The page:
Way back in college I participated in a classroom experiment to show the every-psych-major-knows fact that people respond to red lights faster than they react to green. I asked the professor (one of my favorite teachers ever) if the experiment had ever been conducted on people who had never seen a traffic signal or a brake light. I got the eyebrow-raised “good question” response, but not an actual answer.

And then there’s the widely-accepted fact that women perceive colors differently than men do. I have always assumed that there is something intrinsic to the Y-chromosome that allows men to see true color the way God intended, but maybe it’s just that ‘mauve’ is not part of the standard male vocabulary until it’s too late. Lacking training in mauve perception, we just never get it.

In another thousand years, what colors might people see? I’m not sure, but I suspect women will see them first.

The image above was hoisted from the referenced article. I hope they don’t mind.


The One Thing that will Make You Healthy

There’s a guy out there right now flogging a diet book, who, along with a few poignant anecdotes, points to scientific studies which show that foods that cause your blood sugar to spike lead to more organ fat. The one and only thing you need to do to be healthy is eat more veggies and nuts, and avoid sugar and white flour.

Another diet says (pretty much) if you eat a lot of fat, your body will learn to burn fat.

There are plenty of other diets that show that fewer carbs, or less fat, or whatever, will lead you to the better life you’ve been craving. Each of those diets will claim to be based on science, and delve into insulin, glucose, neurotransmitters, and so on.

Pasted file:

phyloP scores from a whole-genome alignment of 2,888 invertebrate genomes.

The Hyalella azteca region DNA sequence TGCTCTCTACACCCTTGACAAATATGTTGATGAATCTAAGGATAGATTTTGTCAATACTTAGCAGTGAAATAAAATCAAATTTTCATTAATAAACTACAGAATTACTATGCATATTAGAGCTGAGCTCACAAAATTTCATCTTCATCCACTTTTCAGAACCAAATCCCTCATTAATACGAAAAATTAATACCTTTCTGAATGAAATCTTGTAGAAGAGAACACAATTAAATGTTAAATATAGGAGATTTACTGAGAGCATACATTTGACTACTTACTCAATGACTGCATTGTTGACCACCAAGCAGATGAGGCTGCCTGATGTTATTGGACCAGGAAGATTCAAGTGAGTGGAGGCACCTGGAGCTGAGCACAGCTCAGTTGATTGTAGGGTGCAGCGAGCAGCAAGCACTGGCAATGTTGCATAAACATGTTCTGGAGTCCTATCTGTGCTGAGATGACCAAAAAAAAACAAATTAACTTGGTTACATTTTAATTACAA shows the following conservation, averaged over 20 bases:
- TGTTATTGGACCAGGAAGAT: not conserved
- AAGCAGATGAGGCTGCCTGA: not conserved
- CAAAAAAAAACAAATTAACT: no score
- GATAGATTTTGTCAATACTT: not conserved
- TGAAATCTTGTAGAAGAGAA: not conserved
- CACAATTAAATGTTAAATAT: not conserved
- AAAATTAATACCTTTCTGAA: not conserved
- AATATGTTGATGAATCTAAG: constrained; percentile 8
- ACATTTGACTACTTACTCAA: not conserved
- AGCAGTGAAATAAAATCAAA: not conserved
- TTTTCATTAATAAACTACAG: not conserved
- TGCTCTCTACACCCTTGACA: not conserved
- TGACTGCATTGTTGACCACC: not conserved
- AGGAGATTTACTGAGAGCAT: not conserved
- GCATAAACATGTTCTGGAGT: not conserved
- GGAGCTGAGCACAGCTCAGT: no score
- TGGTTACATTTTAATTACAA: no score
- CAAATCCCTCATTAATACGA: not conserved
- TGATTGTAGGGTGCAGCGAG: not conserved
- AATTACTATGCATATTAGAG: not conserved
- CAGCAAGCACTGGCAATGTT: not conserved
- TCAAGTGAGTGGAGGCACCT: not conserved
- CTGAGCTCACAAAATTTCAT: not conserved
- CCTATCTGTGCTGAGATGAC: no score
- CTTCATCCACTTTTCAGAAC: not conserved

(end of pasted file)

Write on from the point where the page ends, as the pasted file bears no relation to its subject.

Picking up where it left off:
Each diet says there’s ONE THING you have to do to be healthy. Well, mainly one thing, but it doesn’t hurt to adopt other healthy habits as well.

Some of the diets are downright contradictory, but they all claim to have science on their side. How can this be?

There’s something remarkably cool going on, right now: In the last fifteen years we’ve learned a lot of really interesting stuff about how the body responds to the food we eat and even the mechanisms that make us feel hungry in the first place. If nutrition and health is a puzzle, we are finally getting to understand what shape the pieces are. It is conceivable that in a couple more decades we’ll have a pretty good look at what the puzzle actually looks like.

In the meantime, folks with medical degrees are choosing individual pieces of that puzzle and they are selling them as a complete answer. They’re not wrong, really, but they are absolutely overselling the facts. Activity X leads to hormone Y and therefore you get fat.